In the tetraploid cotton, G. hirsutum the genes were distributed in only 20 out of the 26 chromosomes.Ah06, Ah09 and Ah10, and their homologs in the Dt-sub genomes were found to harbor no GH3 proteins. The GH3 proteins existed in five group members, namely GH3.1, GH3.4, GH3.6, GH3.9 and GH3.17 that were common among the three cotton species; however, in G. hirsutum there was GH3.12 while G. arboreum had an extra group member GH3.10. The highest number of members of the GH3 gene family was the GH3.17 with 26, 20, and 20 genes in G. hirsutum, G. arboreum and G. raimondii respectively, from previous studies AtGH3.17 was observed to display enzymatic activity with IAA in Arabidopsis [57]. The majority of the GH3 proteins were embedded in the endoplasmic reticulum, followed by the nucleus and plasma membrane, the accumulation of unfolded/misfolded proteins in the ER activates the unfolded protein response (UPR), the UPR is closely related to heat stress, drought stress and salt stress in plants [58]. The nucleus coordinated functions, and interactions are important in the stress response, their functions towards abiotic stress are based on transcriptional regulation, signaling, and gene regulation [59]. The plasma membrane, on the other hand, play an important role in the exchange of compounds such as metal ions, metabolites, and nutrients, hence it controls the influx of ions in the cell when the plant faces abiotic stresses such as drought [60]. From the phylogenetic analysis, there was a close relationship between Theobroma cacao and Gossypium genus that existed between clades 3 and 4, which suggested that the functions of the GH3 genes in cotton were similar to the GH3 genes in cacao plant species, hence they share a common ancestry [61]. Though the orthologous pair existed between different species of cotton, it was observed that the pair were members of the same gene family, for example Gh_A08G1120 was orthologous to Ga08G1560 and both were members of the GH3.5 proteins, Gh_A03G1628 was orthologous to Ga03G2421 both the members of the GH3.1 proteins. Studying the homologous genes is important, because the same genes in two different species (orthologs) are more likely to have the same cellular function than two duplicated genes (paralogs) [62]. All the genes were disrupted by introns with Gh_D08G0262 having the highest eight (8) introns. Previous studies revealed that introns lacked function [63], hence their existence on transcribed gene parts that are free from selective constraints, triggered an increase in genetic diversity that eventually led to the gain of many introns-related functions, the presence of introns is believed to be so efficient in boosting expression levels [64]. In G. raimondii three genes were found to be intronless, some studies show that introns must have existed in prokaryotes, only to be later eliminated completely from their genomes due to the genome streamlining hence lack of introns in some of the present genes [65].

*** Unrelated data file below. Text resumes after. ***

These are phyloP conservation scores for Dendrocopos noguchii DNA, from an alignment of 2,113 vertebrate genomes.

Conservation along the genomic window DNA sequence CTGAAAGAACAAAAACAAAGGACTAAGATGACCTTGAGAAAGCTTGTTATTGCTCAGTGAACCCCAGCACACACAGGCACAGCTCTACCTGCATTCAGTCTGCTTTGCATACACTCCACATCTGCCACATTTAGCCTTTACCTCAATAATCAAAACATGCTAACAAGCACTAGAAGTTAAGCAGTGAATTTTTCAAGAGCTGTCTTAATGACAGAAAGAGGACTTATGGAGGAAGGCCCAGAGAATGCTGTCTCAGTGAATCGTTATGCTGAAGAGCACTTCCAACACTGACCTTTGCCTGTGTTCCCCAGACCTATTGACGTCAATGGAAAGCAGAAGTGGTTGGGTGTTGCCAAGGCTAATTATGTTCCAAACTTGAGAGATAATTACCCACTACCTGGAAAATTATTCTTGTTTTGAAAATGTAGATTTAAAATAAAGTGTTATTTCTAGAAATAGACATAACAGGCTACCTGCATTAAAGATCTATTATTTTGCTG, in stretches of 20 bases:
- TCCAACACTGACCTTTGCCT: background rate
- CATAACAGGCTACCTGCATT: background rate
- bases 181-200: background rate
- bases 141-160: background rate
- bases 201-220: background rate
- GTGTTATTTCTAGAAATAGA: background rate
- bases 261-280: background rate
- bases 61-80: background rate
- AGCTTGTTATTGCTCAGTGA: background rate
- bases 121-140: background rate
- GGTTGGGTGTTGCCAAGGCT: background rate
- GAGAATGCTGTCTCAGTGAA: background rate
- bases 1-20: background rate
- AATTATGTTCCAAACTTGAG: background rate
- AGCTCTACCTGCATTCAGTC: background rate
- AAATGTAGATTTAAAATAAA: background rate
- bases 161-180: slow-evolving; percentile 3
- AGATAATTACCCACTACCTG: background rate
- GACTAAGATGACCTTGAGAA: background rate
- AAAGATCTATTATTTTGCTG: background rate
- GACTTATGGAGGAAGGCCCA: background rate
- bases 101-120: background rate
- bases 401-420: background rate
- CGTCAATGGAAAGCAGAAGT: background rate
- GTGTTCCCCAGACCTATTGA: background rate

All the three GO term components were observed, however, not all the genes classified under this family had described GO functions. In upland cotton, only 14 genes accounting for 24.1% were found to have described GO terms, similar results were observed by [66] were 33.7% of GH3 rice proteins from TIGR showed no Gene Ontology (GO) assignation. Most of the genes were observed to be performing biological processes; biological processes are regulated by several means this includes the control of gene expression, protein modification or interaction with a protein or substrate molecule [67]. The detection of jasmonic acid pathways and signaling plays an important role in understanding the role in which this plant hormone could be playing in abiotic stress conditions, similar results were noted in [68] where 3 GH3 proteins had important roles in jasmonic acid adenylation. We performed cis-regulatory element analysis and identified cis-regulatory elements that performed the regulatory function towards abiotic stress conditions; we found out that 44 cis-regulatory elements had a regulatory function toward abiotic stress with the highest cis-regulatory element being MYCCONSENSUSAT, which performs the function of specificity in abiotic stress signalling in plants. Most of the cis-regulatory elements were harbored in GH3.17 gene types with a descriptive role as an Indole-3-acetic acid-amido synthetase, the GH3.17 gene has been found to display enzymatic activity in IAA in Arabidopsis [24]. Indole-3-acetic acid-amido synthetase was found to be suppressed in above ground tissues in rice, but it’s dramatically expressed when the plant is exposed to drought stress conditions [69]. By the use of the RNA, sequence data of G. hirsutum it was observed that some genes exhibited differential expression while others were upregulated at specific time intervals, this trend was also observed under different stress treatment. The Gh_A08G1120 (GH3.5) was of significance, since it was upregulated in all the stress conditions, hence the choice of this gene for further analysis. We conducted RT-qPCR analysis to validate the effects drought and salt stress conditions on the GH3 genes, it was noted that among the stress condition, more GH3 genes were highly upregulated under drought conditions as compared to the salt condition. It was observed that all the genes that showed higher expression under salinity stress also showed similar expression patterns under drought conditions. Interestingly the gene Gh_A08G1120 (GH3.5) remained highly expressed under drought and salt conditions; this could possibly show significant biological roles this gene could be playing in enhancing tolerance towards salt and drought stresses in the cotton plant. The GH3.5 has been associated with plant hormone signal transduction function, Zhang et al. [70] on the experiment to determine the role it performed in Arabidopsis it was noted that it acted as bi-functional modulator in both SA and auxin signaling during pathogen infection. Moreover, a homeolog form of GH3.5 gene, WES1, has been to be strongly induced by Salicylic acid (SA) and pathogen infections. Furthermore, the mutant form wes1-D showed reduced growth and highly susceptible to pathogen infections. But more importantly, the WES1-overexpressed plants registered higher concentration levels of ABA, an indication that WES1 would also be involved in ABA-regulated abiotic stress responses [53]. We then silenced the Gh_A08G1120 (GH3.5) gene in upland cotton to determine the effects on the downregulation of the gene of the VIGS-plants compared to their wild types. The TRV: PDS infused plants showed an albino like traits on the first foliage leaves after seven days of post-inoculation. The RT-qPCR analysis was then performed to evaluate the effect of gene silencing; the expression level of the Gh_A08G1120 (GH3.5) gene was significantly reduced in the Gh_A08G1120 (GH3.5.)-silenced plants than in the TRV: 00 and or the wild types plants, under drought and salt stress conditions. The knockdown of the Gh_A08G1120 (GH3.5) gene in cotton compromised the plant′s ability to tolerate drought and salt stresses; this confirmed the significance of this gene in enhancing drought and salt stress tolerance in cotton. We then explored the mechanism of this gene towards stress by analyzing physiological and biochemical parameters, chlorophyll content, the presence or absence of oxidant and antioxidant enzymes, such as proline, superoxide dismutase (SOD) and malondialdehyde (MDA).